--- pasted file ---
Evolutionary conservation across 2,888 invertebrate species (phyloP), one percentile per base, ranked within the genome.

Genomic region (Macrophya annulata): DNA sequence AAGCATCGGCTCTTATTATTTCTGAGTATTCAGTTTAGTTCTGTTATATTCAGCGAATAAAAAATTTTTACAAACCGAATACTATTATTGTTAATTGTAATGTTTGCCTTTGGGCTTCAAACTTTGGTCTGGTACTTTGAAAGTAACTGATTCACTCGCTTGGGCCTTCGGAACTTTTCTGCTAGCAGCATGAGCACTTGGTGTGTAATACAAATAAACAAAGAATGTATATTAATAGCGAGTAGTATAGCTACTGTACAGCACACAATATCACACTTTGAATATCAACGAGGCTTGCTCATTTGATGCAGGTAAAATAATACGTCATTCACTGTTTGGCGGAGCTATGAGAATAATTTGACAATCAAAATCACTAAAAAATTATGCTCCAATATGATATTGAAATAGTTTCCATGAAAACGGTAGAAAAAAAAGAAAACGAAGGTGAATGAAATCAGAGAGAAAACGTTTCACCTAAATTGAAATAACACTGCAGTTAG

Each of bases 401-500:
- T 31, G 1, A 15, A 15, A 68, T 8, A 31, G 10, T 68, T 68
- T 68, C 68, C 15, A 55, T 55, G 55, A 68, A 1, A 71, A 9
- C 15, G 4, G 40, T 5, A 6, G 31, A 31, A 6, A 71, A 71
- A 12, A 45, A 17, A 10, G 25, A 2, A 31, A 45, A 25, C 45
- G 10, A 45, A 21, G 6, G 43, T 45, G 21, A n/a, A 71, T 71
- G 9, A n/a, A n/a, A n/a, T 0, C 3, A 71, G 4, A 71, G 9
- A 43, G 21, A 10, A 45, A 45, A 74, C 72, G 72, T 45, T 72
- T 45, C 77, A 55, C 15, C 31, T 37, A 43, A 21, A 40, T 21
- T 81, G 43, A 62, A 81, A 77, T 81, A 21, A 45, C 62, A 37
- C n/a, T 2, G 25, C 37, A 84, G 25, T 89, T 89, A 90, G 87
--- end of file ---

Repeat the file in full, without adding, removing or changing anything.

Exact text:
Evolutionary conservation across 2,888 invertebrate species (phyloP), one percentile per base, ranked within the genome.

Genomic region (Macrophya annulata): DNA sequence AAGCATCGGCTCTTATTATTTCTGAGTATTCAGTTTAGTTCTGTTATATTCAGCGAATAAAAAATTTTTACAAACCGAATACTATTATTGTTAATTGTAATGTTTGCCTTTGGGCTTCAAACTTTGGTCTGGTACTTTGAAAGTAACTGATTCACTCGCTTGGGCCTTCGGAACTTTTCTGCTAGCAGCATGAGCACTTGGTGTGTAATACAAATAAACAAAGAATGTATATTAATAGCGAGTAGTATAGCTACTGTACAGCACACAATATCACACTTTGAATATCAACGAGGCTTGCTCATTTGATGCAGGTAAAATAATACGTCATTCACTGTTTGGCGGAGCTATGAGAATAATTTGACAATCAAAATCACTAAAAAATTATGCTCCAATATGATATTGAAATAGTTTCCATGAAAACGGTAGAAAAAAAAGAAAACGAAGGTGAATGAAATCAGAGAGAAAACGTTTCACCTAAATTGAAATAACACTGCAGTTAG

Each of bases 401-500:
- T 31, G 1, A 15, A 15, A 68, T 8, A 31, G 10, T 68, T 68
- T 68, C 68, C 15, A 55, T 55, G 55, A 68, A 1, A 71, A 9
- C 15, G 4, G 40, T 5, A 6, G 31, A 31, A 6, A 71, A 71
- A 12, A 45, A 17, A 10, G 25, A 2, A 31, A 45, A 25, C 45
- G 10, A 45, A 21, G 6, G 43, T 45, G 21, A n/a, A 71, T 71
- G 9, A n/a, A n/a, A n/a, T 0, C 3, A 71, G 4, A 71, G 9
- A 43, G 21, A 10, A 45, A 45, A 74, C 72, G 72, T 45, T 72
- T 45, C 77, A 55, C 15, C 31, T 37, A 43, A 21, A 40, T 21
- T 81, G 43, A 62, A 81, A 77, T 81, A 21, A 45, C 62, A 37
- C n/a, T 2, G 25, C 37, A 84, G 25, T 89, T 89, A 90, G 87